I don’t know if I am ready for this post. To write it. To understand it. To mean it. To be comfortable with myself to say here I am folks and it may not be pretty. You have been warned. This post is long and rambling but while writing it I had an epiphany.
Regular readers know that Boo has an undiagnosed genetic disorder, probably neurological in nature. A month ago she had to undergo neurological-psychological testing to have a better excuse than we don’t know what the freak is wrong with your daughter to satisfy the State and Insurance Gods.
Last week we received the results of the neuro-psych testing. Most of it was unsurprising. Boo has an intellectual disability (no kidding), she has a sensory processing disorder (um, yes but did you see her video at the beach?), delayed language and….autism.
I’ll get back to that last one in a moment. For the Intellectual Disability we were thankful that her skills are scattered, so she shows not only growth but potential. The majority of her skills is in the “very low” (disabled) IQ but she did have a smattering of “low” IQ in some areas.
They asked me if I believed the testing and I said I did with the caveat that had Boo’s known therapists had performed the tests she would have had stronger results. I do not believe the Psychologist put the tests in a context where Boo understood what was being asked of her. But they are standardized tests and the tests have to be done the same way. Let’s just agree to disagree on that one. Right, Boo’s therapists who are reading this rant?
I asked why, when for all this time we were repeatedly told our daughter did not have autism this decision was made. I am not adverse to the label, but I want the reasoning. According to the “standardized” testing Boo qualifies as Autistic due to her hand flapping (although this is only with excitement and not a stim), her sensory issues, her toe-walking and her social skills. Plus some other fancy words but I had kind of stopped listening.
Um, what? You had me until social skills. I agree with everything above when except social. I did not think I could have a child more social than Abby. Boo loves people. She loves to please, she loves to be around her friends.
What I learned is that social interest/motivation is different from social ability. The Psychologist also expressed worry that Boo will interact only on her own agenda. But when prompted to look at the Psychologist she wouldn’t. Again I said, had her therapists she sees everyday had conducted the testing I believe the results would have been different.
But they are standardized tests and the tests have to be done the same way. Yeah, I heard you the first time.
I asked if where Boo is developmentally may have some impact on her social “ability”. Unfortunately as delayed as Boo is, developmentally her social development is even more hindered. Had the delays been closer together they would not have been so concerned.
But here is the kicker…when asked how this changes what we do for Boo. Now that she is autistic what therapies do we add, what do we take away, do we try play therapy, try yoga again, anything that I haven’t thought of….I was told:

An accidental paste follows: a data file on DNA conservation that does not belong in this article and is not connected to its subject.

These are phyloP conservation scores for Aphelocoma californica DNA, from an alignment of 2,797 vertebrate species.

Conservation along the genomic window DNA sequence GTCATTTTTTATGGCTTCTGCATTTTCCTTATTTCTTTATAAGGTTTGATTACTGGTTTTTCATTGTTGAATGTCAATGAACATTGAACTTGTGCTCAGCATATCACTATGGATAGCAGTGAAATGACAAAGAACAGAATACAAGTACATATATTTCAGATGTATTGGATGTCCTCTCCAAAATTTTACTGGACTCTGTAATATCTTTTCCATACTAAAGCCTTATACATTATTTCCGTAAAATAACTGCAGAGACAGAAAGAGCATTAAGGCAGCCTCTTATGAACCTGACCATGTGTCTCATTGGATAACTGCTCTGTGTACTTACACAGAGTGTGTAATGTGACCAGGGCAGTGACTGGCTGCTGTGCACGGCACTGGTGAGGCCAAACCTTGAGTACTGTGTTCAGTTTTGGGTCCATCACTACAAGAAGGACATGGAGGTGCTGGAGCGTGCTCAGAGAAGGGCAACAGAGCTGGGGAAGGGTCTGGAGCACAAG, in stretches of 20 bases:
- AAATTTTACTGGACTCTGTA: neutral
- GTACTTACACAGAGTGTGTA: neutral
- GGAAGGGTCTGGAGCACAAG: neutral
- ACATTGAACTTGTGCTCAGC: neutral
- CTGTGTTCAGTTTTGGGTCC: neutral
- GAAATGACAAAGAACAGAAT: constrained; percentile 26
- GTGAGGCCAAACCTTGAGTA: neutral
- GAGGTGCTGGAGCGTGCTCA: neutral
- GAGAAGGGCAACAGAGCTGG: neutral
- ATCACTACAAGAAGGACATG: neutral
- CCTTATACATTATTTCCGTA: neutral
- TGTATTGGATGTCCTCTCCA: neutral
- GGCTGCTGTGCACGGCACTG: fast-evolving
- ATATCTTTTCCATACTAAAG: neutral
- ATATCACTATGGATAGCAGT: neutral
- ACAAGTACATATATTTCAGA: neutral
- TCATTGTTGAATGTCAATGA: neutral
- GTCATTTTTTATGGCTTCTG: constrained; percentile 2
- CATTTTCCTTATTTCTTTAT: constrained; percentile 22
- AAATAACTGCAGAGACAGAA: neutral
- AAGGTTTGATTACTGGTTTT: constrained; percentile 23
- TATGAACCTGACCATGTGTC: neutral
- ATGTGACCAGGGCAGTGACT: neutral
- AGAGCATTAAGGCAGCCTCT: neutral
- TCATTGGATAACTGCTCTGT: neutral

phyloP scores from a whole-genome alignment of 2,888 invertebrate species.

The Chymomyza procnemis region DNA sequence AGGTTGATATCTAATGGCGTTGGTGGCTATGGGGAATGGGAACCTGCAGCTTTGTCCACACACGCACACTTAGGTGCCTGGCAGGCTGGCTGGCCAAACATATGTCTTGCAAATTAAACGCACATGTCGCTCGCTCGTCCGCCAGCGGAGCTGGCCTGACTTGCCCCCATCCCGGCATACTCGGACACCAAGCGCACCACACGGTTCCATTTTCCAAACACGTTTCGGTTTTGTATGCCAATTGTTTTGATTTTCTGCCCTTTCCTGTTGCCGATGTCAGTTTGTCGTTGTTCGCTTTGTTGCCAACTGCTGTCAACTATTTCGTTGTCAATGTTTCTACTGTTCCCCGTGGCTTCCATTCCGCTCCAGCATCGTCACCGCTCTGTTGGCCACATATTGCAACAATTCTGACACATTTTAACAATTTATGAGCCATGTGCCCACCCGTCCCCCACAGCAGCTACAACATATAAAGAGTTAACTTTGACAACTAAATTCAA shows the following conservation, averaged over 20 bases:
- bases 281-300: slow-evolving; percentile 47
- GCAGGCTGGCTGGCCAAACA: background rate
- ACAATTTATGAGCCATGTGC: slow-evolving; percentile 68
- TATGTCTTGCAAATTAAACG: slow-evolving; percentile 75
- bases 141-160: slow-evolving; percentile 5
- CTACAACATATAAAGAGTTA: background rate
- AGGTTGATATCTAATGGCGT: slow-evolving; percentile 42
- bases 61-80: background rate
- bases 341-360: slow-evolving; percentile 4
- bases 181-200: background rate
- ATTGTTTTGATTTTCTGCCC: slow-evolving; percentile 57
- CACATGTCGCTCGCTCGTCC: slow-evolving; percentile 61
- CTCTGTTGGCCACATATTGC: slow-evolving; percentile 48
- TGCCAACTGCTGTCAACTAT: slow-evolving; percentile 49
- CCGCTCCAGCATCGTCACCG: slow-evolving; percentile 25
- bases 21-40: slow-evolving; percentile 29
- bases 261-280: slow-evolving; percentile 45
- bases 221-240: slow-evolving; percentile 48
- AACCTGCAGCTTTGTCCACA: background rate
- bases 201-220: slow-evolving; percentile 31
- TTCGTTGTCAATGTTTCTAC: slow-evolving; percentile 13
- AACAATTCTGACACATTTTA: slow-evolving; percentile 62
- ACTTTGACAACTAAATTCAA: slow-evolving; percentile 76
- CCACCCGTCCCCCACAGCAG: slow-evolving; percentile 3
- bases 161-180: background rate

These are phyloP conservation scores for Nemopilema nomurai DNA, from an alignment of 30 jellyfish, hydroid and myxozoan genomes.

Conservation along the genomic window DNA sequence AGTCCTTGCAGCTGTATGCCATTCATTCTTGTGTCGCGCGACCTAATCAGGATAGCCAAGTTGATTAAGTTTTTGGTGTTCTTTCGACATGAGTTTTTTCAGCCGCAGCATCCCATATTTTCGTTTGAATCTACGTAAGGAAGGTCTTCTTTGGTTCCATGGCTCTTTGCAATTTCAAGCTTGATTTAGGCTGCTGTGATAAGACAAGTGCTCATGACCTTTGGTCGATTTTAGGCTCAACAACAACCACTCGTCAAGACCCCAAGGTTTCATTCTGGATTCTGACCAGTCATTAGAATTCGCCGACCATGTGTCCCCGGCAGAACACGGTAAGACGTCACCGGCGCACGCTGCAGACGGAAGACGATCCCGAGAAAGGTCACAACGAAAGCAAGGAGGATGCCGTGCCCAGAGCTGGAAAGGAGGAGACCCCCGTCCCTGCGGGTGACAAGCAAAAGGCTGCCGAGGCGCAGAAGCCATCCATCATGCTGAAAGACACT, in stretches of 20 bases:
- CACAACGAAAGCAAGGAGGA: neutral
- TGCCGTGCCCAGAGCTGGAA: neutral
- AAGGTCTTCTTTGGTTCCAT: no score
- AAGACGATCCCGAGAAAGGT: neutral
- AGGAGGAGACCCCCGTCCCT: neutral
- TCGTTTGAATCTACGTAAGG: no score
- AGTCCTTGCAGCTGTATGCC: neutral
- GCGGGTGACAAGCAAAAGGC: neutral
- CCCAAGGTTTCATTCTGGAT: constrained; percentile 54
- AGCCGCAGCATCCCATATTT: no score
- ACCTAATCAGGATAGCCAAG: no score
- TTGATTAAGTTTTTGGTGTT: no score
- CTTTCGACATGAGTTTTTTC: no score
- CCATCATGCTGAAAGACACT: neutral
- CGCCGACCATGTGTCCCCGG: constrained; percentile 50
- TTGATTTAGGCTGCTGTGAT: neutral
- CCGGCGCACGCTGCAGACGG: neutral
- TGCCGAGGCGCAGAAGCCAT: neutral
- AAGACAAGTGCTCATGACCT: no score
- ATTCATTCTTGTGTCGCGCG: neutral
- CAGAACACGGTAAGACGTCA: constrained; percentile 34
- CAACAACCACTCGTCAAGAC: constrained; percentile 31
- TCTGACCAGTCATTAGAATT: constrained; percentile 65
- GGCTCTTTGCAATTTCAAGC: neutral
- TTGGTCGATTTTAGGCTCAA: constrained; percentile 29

Yeah, thanks for that.
I’m not upset by the autism label. Okay I was at first. I was worried that I am in denial. However in truth, my fear of the label is that doctors, teachers and therapists will stop looking to see what is at the root of Boo’s issues. I called her neurologist, whom I not only adore but respect and trust.
Am I in denial?, I asked. Has Boo had autism all along and I just didn’t want to know?
No, she replied. With the standardized testing Boo qualifies for the autism diagnosis. We have never tested her before with ADOS due to her intellectual disability. Once you get down to the testing, where her strengths and weakness are clearly shown you get a better picture. But (and this is an important but she stressed) autism is not only what is wrong with Boo. What is wrong with Boo is she has an unknown genetic disorder, an intellectual disability and other medical concerns that now include autism.
Our Boo, she said, is something unknown and also all these things we can name. Our goal now is to make sure no one ever stops looking at the whole child.
I struggled with this post, for some time. I struggled with understanding what autism means to me. I have plenty of friends whose children have autism. I know it doesn’t make them less. I know that they are just like Boo, unique and lovely and precious. But after all this time this was one diagnosis I never considered. Or been told to consider by her team.
I just thought Boo had an intellectual delay. I think, honestly that was easier to deal with because delay just meant she hadn’t caught up yet. Flights are delayed all the time but eventually you get to your destination.
Epiphany time! There was a hope that was buried deep in my heart that I never knew was lingering: that she would, someday, catch up and plateau. Did I think she would be a Harvard grad? Not so much. But then I am not too impressed with Harvard grads lately.
You don’t recover from autism. Boo will always be intellectually disabled. The hope I didn’t know existed kind of broke my heart for a day or two. I struggled with this added diagnosis and the realization Boo may never catch up. My love never wavered that she will always be my Boo. That we will always do what we have been doing and continue to defy those who say she will not do….
It wasn’t until someone asked me if Boo was “a little autistic” and I could realize with a smile, that being a little autistic was like being a little pregnant.
“Yes, Boo is autistic but she is also something so much more”, I replied.